Ed Golson Outdoor Education

Types of rocks

Rocks may seem like they are all the same, but there are different types of rocks. Each is a little different and can make a big difference in the environment. The types of plants, animals, and soil in an area partially depends on what types of rocks and minerals are in the ground. What types of rocks do you expect to find at the Ed Golson Nature Park?

Igneous:  These are the rocks that form from solidified magma.  Deep down in the Earth temperatures and pressures are very high.  When the molten rock comes to the surface or is erupted by a volcano the cooled rocks become igneous rocks.  If the magma cools slowly, crystals and coarse rocks form from the magma.  If the magma is cooled rapidly on the other hand, the crystals are much smaller and the rocks are less coarse.  Examples of the rocks formed from the cooled magma are: Obsidian (which is volcanic glass), granite, basalt, and andesite.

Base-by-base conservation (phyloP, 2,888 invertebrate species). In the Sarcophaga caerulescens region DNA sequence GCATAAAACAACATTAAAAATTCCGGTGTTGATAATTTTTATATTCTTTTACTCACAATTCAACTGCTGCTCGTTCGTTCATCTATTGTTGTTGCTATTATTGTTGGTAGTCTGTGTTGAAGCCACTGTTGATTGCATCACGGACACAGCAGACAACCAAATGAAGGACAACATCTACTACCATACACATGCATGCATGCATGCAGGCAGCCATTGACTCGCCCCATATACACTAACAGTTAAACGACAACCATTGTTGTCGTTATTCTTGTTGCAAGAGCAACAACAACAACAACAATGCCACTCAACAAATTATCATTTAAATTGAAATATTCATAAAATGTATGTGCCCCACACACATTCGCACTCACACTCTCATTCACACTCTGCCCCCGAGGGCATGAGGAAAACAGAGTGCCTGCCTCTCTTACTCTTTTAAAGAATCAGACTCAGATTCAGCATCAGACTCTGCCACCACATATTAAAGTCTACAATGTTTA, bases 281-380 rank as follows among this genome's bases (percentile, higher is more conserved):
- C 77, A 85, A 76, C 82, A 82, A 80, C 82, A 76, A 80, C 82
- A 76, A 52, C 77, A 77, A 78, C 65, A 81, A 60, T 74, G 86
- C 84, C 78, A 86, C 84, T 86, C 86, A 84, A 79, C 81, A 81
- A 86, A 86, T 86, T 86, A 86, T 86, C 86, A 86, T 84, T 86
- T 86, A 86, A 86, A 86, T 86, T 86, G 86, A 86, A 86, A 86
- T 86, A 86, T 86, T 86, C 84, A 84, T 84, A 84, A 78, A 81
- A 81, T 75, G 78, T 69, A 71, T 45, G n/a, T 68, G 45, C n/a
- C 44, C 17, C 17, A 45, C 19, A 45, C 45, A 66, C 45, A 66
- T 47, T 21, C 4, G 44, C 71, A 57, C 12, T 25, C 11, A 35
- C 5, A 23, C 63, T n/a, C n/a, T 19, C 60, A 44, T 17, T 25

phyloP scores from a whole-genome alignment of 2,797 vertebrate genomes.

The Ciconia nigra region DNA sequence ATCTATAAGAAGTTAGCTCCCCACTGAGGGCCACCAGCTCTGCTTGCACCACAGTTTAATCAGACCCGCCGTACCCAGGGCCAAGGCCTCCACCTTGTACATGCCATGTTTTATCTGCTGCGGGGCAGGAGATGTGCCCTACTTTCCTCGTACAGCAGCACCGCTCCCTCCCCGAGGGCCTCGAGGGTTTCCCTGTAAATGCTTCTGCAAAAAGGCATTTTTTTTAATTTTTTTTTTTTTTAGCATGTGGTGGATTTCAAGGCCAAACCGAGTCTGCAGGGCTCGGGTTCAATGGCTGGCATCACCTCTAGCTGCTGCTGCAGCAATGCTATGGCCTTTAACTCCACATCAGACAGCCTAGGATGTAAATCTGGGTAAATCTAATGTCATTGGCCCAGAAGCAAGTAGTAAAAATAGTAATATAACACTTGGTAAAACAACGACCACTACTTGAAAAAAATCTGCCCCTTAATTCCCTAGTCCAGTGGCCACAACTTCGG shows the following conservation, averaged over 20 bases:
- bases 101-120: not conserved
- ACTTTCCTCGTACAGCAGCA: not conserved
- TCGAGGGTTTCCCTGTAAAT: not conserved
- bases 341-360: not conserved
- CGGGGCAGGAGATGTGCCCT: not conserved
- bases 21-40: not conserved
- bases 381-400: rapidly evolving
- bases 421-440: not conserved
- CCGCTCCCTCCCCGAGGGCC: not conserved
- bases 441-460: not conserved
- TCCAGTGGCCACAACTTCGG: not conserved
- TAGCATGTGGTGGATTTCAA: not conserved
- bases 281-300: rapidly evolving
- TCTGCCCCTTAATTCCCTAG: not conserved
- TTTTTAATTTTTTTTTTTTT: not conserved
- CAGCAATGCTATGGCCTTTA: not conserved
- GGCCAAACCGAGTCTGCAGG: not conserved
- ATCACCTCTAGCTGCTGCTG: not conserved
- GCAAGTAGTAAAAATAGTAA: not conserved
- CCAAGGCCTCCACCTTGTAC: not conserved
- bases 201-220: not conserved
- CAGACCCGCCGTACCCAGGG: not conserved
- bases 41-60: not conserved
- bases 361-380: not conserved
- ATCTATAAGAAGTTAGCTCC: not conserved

Sedimentary:  These types of rocks are formed at the Earth's surface.  They can be formed in water or in land.  Typically these layered rocks, are composed of materials from minerals, animals, or plants.  Temperatures and pressures are low at the Earth's surface.  The layers that make up these rocks are loosely cemented together.  These layers appear parallel to Earth's surface as well.  Common examples of sedimentary rock are: shale, conglomerate, sand, and gravel.

Metamorphic:  These types of rocks are formed deep under the Earth's surface.  They do not melt like igneous rocks.  Instead they become denser under the extreme heat and pressure found inside the Earth.  New minerals can be created by this process.  A few of these rocks are:  marble, gneiss (pronounced "nice"), and schist. 

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